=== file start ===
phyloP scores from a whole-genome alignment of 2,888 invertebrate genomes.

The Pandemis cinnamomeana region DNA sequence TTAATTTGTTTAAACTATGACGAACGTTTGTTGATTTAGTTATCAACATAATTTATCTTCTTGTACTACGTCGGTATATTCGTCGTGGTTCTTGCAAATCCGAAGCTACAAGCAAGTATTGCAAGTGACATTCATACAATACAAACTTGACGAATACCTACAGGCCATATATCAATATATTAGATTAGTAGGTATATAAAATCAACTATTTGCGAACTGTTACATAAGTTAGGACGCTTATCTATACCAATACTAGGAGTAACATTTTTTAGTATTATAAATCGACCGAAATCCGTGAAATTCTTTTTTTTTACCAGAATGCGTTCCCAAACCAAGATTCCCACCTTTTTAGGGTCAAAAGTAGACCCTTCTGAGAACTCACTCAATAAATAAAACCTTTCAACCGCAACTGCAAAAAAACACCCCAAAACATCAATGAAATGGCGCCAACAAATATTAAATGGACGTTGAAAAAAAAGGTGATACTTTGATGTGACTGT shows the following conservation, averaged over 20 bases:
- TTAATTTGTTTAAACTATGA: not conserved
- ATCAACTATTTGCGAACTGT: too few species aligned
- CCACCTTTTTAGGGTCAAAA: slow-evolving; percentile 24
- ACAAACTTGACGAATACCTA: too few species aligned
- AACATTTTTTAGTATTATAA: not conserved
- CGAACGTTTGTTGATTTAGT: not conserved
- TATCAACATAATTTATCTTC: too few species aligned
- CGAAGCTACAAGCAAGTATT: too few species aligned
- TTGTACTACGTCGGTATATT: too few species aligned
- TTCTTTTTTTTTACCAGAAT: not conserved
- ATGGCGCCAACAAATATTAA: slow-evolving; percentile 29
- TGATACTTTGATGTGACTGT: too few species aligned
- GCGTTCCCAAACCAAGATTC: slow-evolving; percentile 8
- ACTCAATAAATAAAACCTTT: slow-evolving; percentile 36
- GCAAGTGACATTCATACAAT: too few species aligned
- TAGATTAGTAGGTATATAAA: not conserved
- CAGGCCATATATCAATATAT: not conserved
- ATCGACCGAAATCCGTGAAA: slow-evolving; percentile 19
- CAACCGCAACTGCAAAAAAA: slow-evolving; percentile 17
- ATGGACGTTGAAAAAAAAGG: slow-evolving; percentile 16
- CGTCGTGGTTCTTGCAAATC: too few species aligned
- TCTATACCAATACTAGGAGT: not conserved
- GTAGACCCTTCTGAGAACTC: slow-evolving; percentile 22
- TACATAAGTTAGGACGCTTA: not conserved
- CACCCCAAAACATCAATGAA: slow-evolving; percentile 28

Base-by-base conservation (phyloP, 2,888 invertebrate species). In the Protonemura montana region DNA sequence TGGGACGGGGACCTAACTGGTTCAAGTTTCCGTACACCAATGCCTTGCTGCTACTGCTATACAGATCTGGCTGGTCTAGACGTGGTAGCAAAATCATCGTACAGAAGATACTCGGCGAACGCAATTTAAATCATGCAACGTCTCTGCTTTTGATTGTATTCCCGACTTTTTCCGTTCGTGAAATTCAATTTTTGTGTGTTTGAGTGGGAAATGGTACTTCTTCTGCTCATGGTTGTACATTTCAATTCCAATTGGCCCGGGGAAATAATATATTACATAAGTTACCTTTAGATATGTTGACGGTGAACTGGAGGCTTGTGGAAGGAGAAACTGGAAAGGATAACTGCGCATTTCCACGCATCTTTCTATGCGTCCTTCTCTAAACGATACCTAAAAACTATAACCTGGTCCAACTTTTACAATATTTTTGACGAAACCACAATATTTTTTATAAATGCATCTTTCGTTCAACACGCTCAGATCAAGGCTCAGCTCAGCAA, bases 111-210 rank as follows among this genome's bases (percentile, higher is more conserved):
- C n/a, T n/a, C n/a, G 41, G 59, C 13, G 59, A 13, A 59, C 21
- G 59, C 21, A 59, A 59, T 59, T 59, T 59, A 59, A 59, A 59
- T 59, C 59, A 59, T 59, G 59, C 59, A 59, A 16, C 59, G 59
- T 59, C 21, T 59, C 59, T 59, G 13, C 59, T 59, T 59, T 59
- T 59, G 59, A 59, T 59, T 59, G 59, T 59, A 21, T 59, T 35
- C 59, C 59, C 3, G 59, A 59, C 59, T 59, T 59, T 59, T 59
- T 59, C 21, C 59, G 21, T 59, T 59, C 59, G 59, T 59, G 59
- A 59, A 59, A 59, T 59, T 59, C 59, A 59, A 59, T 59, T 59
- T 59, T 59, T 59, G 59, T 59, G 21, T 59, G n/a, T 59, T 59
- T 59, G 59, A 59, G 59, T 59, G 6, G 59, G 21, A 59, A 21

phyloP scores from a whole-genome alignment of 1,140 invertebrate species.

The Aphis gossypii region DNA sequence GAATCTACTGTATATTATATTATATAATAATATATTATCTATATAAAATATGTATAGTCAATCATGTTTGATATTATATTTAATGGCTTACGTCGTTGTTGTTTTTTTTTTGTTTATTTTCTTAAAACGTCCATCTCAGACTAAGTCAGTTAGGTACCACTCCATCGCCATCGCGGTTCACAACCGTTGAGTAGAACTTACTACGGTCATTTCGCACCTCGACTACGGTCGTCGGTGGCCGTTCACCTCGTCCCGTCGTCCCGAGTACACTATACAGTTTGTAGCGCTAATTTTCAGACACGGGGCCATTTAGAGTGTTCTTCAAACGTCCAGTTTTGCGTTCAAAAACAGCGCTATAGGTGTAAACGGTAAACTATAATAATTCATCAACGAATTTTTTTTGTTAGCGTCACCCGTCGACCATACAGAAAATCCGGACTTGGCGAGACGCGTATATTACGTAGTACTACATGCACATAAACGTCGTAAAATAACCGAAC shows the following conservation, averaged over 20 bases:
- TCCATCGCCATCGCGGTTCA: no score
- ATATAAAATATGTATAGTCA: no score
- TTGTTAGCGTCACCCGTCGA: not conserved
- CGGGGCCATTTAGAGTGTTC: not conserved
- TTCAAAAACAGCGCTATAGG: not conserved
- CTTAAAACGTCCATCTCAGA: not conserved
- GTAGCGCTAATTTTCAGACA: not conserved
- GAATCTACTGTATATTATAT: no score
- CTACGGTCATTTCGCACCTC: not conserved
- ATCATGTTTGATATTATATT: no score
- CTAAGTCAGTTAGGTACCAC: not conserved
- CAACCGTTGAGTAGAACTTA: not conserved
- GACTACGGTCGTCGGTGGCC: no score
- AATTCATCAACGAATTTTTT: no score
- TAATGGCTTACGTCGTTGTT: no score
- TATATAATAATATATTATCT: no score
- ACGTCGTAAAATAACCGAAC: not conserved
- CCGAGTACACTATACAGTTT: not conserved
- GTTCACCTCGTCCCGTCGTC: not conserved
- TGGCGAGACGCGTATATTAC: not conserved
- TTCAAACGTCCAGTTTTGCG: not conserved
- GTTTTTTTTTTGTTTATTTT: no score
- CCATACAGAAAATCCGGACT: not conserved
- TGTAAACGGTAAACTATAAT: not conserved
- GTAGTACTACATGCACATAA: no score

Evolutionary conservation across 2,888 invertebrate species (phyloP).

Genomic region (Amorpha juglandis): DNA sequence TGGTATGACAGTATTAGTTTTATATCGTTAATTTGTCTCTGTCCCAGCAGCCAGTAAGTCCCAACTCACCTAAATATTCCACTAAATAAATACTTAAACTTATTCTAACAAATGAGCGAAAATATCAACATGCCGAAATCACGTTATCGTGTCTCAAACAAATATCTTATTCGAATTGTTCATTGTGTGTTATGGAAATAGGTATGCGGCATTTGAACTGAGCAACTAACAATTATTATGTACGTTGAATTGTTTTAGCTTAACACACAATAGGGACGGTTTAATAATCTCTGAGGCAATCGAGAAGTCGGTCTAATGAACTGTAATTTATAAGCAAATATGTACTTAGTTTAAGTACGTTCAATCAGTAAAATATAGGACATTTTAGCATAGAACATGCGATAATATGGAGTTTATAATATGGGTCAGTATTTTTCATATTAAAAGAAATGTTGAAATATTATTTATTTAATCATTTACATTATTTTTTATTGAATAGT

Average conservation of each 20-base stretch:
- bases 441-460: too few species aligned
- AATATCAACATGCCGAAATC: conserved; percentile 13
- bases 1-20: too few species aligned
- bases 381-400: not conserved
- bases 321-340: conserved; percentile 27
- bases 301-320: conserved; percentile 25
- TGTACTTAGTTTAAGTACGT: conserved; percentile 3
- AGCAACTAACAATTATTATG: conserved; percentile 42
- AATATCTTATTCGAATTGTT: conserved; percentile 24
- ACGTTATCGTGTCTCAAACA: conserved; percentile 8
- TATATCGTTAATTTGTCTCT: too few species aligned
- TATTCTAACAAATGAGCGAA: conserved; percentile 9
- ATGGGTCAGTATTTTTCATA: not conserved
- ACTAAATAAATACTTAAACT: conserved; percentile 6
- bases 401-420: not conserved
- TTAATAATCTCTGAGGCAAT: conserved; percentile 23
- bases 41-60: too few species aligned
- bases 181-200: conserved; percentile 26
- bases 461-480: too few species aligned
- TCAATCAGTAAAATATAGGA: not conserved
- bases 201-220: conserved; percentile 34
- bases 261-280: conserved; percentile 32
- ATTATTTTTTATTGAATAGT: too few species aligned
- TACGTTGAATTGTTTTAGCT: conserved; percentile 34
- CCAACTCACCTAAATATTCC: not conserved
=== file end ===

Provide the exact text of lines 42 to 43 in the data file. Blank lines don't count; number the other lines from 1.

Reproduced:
- ATATAAAATATGTATAGTCA: no score
- TTGTTAGCGTCACCCGTCGA: not conserved